For the grace of God that bringeth salvation hath appeared to all men, Teaching us that, denying ungodliness and worldly lusts, we should live soberly, righteously, and godly, in this present world; Looking for that blessed hope, and the glorious appearing of the great God and our Saviour Jesus Christ; Who gave himself for us, that he might redeem us from all iniquity, and purify unto himself a peculiar people, zealous of good works. (Titus 2:11-14)
Please notice a verse of Scripture in each of these passages. Galatians 1:4, “Who gave himself for our sins, that he might deliver us from this present evil world, according to the will of God and our Father.” Titus 2:14, “Who gave himself for us, that he might redeem us from all iniquity, and purify unto himself a peculiar people, zealous of good words.”
Did we notice the burden of our first reading? The people of Galatia had been misled, and Paul told them that the Gospel had been perverted. He let them know that there’s not another Gospel, that there’s only one, but that men were perverting the Gospel of Jesus Christ. Now, this is yet true today! We’re living in a time when the Gospel of Jesus Christ has been perverted until countless millions fail to see the real purpose of the Cross of Jesus Christ. We won’t go into the negative side of it, but it’s sad to see the perversions of the Gospel today.
We need to look at the purpose, or reason, of the coming of Jesus Christ expressly to die on Calvary’s Cross. By “the express purpose of His Cross, I mean what you and I derive from Jesus’ death and His resurrection from the dead. It’s almost needless to remark that this precious Gospel has been so perverted that many gain nothing but a mere profession. As far as their lives having been changed, they’ve found no power in the Cross of Jesus Christ whatsoever. I pray that God will help us to look into these Scriptures and see what Jesus came to do for us. If we haven’t found the answer: the experience, there’s good news for us: it’s here; we may have it today.
First of all, Galatians 1:4 lets us understand that we may expect a present deliverance from the evil world through the Cross of Jesus Christ. Let’s read verse 4 again: “Who gave himself for our sins, that he might deliver us from this present evil world, according to the will of God and our father.” We must bring this deliverance up to the present time. We have too many today who supposedly are living by faith in Jesus Christ, who have subscribed to one system of religion or another, and who expect that through the love of God they’ll eventually be delivered from an eternal hell. The truth is: Jesus Christ, through His death on the Cross, paid the price to deliver us from this PRESENT evil world, the one in which we live, right now. Do you still hope for deliverance in the future? Well, when we get deliverance from this present evil world in a real experience of salvation, we need not worry over future deliverance.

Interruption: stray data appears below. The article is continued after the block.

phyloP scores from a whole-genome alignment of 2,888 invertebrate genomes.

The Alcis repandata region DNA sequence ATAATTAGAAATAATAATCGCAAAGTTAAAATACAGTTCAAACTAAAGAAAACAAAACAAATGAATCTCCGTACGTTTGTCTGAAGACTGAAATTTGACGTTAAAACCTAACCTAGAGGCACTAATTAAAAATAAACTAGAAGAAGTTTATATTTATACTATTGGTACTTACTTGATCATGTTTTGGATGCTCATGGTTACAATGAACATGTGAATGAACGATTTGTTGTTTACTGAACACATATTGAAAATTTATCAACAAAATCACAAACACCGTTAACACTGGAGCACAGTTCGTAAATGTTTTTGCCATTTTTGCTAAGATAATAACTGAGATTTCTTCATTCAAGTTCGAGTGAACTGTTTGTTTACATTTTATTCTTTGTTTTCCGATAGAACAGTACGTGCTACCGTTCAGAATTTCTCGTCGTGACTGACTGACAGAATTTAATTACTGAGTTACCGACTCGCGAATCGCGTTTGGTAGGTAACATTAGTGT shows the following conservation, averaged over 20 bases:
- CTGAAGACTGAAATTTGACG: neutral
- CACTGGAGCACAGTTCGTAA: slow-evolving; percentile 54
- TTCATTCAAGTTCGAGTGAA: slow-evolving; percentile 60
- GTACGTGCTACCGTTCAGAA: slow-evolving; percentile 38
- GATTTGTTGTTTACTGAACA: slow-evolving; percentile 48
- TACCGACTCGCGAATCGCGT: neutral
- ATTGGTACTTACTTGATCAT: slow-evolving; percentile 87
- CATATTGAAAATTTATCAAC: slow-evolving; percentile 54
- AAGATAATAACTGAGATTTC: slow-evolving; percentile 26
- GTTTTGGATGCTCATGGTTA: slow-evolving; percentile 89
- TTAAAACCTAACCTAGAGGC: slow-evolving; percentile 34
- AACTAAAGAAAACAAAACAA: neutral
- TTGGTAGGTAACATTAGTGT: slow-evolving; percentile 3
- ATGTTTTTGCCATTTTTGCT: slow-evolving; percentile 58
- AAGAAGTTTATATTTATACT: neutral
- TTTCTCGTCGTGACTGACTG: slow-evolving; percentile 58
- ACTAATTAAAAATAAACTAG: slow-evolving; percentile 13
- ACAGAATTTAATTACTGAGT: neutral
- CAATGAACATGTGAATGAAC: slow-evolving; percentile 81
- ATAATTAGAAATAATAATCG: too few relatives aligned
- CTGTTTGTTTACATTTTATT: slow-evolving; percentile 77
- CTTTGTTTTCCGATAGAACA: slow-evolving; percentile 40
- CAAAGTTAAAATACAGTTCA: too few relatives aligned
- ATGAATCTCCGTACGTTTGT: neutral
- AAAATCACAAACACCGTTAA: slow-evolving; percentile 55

All the torments of hell are kept in reserve only for those who continue to live a life of sin in this present world. Oh, how these truths need to be sounded out over and over again. We have a present deliverance! He died to deliver us from this present evil world. Now, when we speak of deliverance from this present evil world, people’s minds start wandering in many avenues. Some say, “Well, He died so you and I could be delivered one of these days from this present evil world.” But, we need to see that salvation is something up to date.
Jesus came to bring a “now” experience. We want to put this right where it belongs: There’s deliverance for us today from this present evil world. You may, just now, be bound by the evil of this world, but if you’ll accept Jesus Christ as your Savior in a real experience of salvation, you’ll be delivered from the power of this evil world and can go forth able to reign over the evil of this world. This is what the Scripture teaches.
Let’s take apart that phrase, “this present evil world,” with the Bible. When we begin to speak of the present evil world, many think immediately about the earth on which we live and the people on it. There are many ideas about what the present evil world is. Well, let’s see what the Bible means when it says, “He gave himself to deliver us from this present evil world.”